I’ve tantalized you with what you might find in an archive in previous posts here and here. And I’ve given you some tips on how to find a collection that might apply to your personal research through the use of ArchiveGrid. Now, what happens if you find a collection in a repository that is far, far away?
You have three options:
Create a research plan or list, saving all of the information you need to access that collection someday when you are nearby. I do this quite a bit for areas I think I might be visiting in the next 1-3 years and if it is on a personal project that is not time-sensitive. Save the URL to the collection, repository name, address, hours, and so on. I use Evernote for such a task. I have notebooks for various locations or repositories titled “Family History Library,” “Ohio Research Trip,” or “Washington DC.” And I just drop notes in there to access later. A word processing document, spreadsheet, or even a spiral notebook would work as well.
Ignore it. Now, I don’t recommend this one, especially if you are interested in not only the coolest possible finds out there, but also in conducting “reasonably exhaustive research.” I would at the very least put items in a list and get to them eventually.
I hope this series has convinced you to visit archives and manuscript collections. And if you weren’t sure about how to even go about it, I hope I gave you some helpful tips to quell your anxieties. Where else would you find a petticoat worn by Lizzie Johnson from 1865-1870? (The answer, of course: at the Southwestern University Special Collection in Georgetown, Texas.)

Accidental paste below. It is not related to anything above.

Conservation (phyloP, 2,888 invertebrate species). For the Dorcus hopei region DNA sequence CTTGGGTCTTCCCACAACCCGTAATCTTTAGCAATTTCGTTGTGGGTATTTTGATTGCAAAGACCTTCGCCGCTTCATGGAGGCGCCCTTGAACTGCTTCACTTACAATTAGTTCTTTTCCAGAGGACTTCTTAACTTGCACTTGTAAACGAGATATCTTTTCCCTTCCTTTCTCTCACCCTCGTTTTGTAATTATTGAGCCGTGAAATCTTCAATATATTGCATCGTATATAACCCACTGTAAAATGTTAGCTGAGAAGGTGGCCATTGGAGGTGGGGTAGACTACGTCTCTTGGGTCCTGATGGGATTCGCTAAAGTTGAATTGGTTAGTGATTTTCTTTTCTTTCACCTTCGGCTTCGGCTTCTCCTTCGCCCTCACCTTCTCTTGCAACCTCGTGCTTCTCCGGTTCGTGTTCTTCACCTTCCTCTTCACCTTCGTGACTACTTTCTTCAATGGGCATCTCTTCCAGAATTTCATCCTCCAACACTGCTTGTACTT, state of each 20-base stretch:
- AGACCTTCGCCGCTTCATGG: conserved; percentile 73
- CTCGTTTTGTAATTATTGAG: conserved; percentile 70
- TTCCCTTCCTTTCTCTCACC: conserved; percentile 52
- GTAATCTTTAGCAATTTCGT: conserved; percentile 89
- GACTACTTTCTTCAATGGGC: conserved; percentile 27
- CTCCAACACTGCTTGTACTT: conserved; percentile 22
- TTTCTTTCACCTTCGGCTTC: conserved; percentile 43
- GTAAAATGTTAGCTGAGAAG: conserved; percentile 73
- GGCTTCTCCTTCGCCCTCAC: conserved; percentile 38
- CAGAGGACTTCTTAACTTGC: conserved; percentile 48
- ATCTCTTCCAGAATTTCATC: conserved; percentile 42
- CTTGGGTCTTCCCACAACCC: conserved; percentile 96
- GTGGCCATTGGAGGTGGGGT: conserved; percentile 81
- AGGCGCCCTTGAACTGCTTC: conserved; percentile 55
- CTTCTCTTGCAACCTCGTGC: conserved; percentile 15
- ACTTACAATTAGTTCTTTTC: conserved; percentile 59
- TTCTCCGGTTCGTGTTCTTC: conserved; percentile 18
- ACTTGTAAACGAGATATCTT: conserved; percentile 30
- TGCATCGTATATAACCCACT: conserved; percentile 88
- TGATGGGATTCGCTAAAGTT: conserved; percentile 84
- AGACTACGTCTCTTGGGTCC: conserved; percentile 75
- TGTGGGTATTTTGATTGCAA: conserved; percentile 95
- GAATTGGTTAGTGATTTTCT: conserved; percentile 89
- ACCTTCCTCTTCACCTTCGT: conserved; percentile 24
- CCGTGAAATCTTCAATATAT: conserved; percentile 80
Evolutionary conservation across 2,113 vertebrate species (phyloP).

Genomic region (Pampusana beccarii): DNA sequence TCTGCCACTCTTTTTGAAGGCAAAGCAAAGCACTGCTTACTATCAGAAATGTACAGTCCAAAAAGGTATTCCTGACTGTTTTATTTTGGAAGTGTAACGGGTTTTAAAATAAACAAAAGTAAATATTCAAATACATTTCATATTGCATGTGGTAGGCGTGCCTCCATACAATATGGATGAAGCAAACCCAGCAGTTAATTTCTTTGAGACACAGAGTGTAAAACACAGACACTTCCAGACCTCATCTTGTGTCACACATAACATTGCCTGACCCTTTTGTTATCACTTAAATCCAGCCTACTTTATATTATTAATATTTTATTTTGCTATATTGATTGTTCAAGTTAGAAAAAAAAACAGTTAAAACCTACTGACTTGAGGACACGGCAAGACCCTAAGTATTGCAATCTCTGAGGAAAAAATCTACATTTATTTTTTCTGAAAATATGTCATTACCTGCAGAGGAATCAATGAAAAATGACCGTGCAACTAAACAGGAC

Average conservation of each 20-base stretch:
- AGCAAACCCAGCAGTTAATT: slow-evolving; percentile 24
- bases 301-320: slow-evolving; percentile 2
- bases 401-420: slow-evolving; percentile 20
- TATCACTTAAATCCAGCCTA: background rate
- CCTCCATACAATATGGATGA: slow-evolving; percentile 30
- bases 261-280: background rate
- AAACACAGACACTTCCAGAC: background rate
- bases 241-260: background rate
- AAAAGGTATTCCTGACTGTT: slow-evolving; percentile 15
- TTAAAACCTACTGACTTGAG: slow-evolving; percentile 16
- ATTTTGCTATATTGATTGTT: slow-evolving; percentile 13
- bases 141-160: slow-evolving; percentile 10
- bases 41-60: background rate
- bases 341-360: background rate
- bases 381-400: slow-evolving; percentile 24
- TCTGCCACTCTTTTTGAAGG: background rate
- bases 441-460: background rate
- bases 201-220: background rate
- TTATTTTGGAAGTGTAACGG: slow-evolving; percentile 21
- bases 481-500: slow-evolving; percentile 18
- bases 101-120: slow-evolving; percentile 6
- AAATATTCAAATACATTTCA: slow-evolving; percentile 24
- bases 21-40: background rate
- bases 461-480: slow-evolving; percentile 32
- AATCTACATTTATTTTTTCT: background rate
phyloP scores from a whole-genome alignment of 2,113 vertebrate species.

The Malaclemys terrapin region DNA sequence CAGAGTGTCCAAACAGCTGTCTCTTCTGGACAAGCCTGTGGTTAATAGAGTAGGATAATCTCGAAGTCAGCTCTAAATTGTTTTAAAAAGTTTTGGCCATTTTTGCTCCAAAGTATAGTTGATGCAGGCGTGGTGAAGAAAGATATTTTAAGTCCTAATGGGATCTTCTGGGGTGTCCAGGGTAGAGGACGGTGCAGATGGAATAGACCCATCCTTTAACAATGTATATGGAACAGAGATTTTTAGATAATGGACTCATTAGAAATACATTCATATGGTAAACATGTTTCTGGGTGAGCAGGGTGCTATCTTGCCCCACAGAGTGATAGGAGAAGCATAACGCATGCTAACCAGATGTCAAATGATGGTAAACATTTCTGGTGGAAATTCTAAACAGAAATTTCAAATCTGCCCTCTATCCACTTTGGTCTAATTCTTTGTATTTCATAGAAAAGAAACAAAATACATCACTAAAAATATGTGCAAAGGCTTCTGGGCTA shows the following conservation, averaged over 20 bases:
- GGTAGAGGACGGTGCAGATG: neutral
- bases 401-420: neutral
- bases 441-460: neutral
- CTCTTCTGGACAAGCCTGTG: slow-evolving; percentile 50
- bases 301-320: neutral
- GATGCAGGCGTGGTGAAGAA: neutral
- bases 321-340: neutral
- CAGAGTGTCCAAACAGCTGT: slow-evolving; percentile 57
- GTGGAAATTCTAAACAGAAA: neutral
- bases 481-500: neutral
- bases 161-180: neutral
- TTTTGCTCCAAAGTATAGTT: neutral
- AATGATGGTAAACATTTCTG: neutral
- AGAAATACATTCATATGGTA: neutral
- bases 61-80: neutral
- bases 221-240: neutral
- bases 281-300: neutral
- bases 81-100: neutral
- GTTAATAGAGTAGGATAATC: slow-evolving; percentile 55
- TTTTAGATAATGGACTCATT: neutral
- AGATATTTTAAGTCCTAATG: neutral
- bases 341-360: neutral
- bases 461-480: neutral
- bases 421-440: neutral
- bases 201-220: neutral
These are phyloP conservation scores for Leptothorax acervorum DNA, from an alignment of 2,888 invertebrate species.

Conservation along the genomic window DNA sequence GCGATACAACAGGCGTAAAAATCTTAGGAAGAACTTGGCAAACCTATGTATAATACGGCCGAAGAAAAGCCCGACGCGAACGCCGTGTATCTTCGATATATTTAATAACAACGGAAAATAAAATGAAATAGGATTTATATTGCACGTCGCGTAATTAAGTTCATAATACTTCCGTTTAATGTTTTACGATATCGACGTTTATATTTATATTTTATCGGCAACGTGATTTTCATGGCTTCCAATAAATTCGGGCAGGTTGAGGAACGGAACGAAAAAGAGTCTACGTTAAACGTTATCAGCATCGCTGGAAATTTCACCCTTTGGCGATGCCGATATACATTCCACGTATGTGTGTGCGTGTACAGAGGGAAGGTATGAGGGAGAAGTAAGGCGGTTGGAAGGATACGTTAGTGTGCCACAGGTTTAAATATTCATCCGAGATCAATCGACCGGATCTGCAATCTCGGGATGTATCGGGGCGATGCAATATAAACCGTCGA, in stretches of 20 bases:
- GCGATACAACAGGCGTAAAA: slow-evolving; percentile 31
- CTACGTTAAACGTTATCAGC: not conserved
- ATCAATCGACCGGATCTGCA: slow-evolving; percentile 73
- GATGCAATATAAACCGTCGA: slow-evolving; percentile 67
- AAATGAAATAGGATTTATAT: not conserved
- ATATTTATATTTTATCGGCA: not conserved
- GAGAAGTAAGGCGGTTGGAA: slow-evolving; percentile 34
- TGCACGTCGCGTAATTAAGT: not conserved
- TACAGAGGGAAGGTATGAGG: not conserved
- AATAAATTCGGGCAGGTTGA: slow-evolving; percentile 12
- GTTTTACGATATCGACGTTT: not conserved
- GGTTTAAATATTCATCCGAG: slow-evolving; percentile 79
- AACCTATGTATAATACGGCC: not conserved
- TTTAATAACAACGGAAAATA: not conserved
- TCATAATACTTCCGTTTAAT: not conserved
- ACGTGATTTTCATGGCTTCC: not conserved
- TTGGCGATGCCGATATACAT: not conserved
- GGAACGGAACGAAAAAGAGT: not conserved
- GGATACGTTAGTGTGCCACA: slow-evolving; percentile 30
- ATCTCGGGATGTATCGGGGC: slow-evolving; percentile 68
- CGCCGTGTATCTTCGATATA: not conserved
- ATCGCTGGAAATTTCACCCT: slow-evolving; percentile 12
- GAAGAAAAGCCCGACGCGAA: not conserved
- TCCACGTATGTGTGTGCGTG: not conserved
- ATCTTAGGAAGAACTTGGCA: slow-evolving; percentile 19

I’ve been in Grand Rapids, Michigan since Tuesday when I attended the Board for Certification of Genealogists (BCG) Education Fund’s “Putting Skills to Work” class. What an excellent day! The time was split between two classes.
Connie Lenzen’s class “Planning and Executing Reasonably Exhaustive Research: Or How to Ensure a Successful Hunt” discussed research questions and plans. I have to say that I was quickly reminded of what I should be doing everyday. I get so excited for the research that I forget to focus, slow down, and set forth a path for my search.
Tom Jones made us think about “Citing All Kinds of Online Sources.” This class focused only on sources you find online and really made us look at all of the layers that an online source might have. The original source, the microfilmed version, the scan of the microfilm, an original digitization in color, previously published or not, and so on. We worked through many example citations as a class and discussed each of the parts.
The level of interactive instruction that one gets at a BCG “Putting Skills to Work” class is incredible. If you are interested in certification, are already on the clock, or are already certified, it doesn’t matter. These classes are wonderful examples of hands-on, lecture with discussion with exercises, types of classes many of us enjoy and will benefit for our own continuing education.
The BCG Education Fund’s “Putting Skills to Work” occurs on the Tuesday before the National Genealogical Society Conference every year, so you will want to adjust your schedule accordingly. Next year’s schedule was announced at this years’ class, and will take place in St. Charles, Missouri on Tuesday May 7, 2019:
“Meeting Standards with Twenty-First Century Research Reports” with Melissa Johnson, CG